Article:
When a spark plug isn't properly firing in a specific cylinder, it's known as a misfire. This may cause the engine to run rough, shake faster or even stop running altogether if it's not fixed soon enough. Misfires are common and can be caused by a number of different things, including fuel injector problems. If your car is still experiencing a misfire after you change the spark plugs and ignition coil, there are a few things to check that may help.
Ignition coils are responsible for the electrical circuits that produce the high-voltage electricity needed to ignite the air/fuel mixture in your engine. This voltage travels through the coil's primary winding, causing a magnetic field that induces oscillations in the secondary winding. The result is the generation of a spark that then causes your fuel injector to deliver the proper amount of fuel to a specific cylinder.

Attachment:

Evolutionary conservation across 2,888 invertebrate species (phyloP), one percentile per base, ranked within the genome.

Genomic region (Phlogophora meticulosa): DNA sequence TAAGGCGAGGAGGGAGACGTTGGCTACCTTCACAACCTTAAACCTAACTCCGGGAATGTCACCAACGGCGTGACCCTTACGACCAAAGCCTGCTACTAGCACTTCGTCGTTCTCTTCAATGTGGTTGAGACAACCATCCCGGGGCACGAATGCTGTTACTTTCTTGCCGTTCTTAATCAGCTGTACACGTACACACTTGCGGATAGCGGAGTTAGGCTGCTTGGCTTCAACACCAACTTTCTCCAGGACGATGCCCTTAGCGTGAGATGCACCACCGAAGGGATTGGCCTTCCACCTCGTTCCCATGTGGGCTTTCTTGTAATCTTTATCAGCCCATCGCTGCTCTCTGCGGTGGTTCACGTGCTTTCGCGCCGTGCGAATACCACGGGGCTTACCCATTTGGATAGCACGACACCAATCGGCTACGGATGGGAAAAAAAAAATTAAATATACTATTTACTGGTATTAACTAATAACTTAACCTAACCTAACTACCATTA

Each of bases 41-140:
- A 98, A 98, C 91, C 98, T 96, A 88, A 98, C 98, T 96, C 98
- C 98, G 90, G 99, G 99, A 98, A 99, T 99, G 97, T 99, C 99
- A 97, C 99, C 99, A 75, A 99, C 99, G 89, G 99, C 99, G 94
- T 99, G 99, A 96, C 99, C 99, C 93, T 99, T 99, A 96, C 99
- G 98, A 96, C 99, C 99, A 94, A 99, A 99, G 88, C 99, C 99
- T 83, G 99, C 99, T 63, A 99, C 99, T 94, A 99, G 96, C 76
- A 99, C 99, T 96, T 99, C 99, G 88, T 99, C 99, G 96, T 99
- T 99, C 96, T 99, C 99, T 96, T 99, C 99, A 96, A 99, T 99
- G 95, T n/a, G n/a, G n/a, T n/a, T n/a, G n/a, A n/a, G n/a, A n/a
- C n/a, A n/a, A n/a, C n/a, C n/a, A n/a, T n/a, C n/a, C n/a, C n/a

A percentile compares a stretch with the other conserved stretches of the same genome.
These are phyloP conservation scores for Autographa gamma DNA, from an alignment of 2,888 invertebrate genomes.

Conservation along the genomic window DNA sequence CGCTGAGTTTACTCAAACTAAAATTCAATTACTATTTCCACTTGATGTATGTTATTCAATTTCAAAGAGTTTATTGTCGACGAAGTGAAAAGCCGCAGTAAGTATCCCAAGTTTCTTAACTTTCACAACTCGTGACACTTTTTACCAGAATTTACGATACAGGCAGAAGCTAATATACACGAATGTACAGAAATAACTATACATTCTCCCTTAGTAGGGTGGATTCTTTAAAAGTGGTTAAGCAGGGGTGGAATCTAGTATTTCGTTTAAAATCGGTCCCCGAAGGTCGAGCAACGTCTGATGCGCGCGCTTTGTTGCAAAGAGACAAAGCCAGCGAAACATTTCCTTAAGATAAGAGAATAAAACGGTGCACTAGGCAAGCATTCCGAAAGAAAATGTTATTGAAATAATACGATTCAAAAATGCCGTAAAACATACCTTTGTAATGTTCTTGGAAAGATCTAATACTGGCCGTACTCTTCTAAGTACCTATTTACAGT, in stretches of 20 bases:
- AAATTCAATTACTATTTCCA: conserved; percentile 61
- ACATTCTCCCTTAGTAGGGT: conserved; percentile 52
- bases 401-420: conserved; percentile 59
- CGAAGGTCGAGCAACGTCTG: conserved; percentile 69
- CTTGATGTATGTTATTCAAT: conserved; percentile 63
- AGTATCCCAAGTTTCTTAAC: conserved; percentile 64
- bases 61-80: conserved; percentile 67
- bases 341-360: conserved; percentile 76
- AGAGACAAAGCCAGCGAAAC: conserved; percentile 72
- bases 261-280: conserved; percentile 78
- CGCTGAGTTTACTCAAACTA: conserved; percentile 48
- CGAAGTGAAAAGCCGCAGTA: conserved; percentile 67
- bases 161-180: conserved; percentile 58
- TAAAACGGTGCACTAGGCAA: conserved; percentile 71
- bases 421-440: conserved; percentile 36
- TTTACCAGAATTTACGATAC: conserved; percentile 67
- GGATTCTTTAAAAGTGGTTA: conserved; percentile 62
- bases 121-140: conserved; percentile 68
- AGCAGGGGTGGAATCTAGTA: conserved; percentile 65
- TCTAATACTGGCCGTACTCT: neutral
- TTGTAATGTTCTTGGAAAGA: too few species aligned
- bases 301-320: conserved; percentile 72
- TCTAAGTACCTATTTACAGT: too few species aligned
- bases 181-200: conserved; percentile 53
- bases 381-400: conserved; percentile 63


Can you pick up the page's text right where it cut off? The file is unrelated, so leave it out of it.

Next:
While ignition coils typically have a long lifespan, they can start to malfunction over time, which is when you'll start to notice that your engine is running poorly. When that happens, your engine management system will likely detect the problem and turn on your check engine light.
To test an ignition coil, you can use a multimeter or ohmmeter to measure the resistance of each of the terminals on the coil. You'll want to look for a coil with a lower reading than the rest to identify which one is faulty. Once you've found the faulty coil, you can replace it with a new one.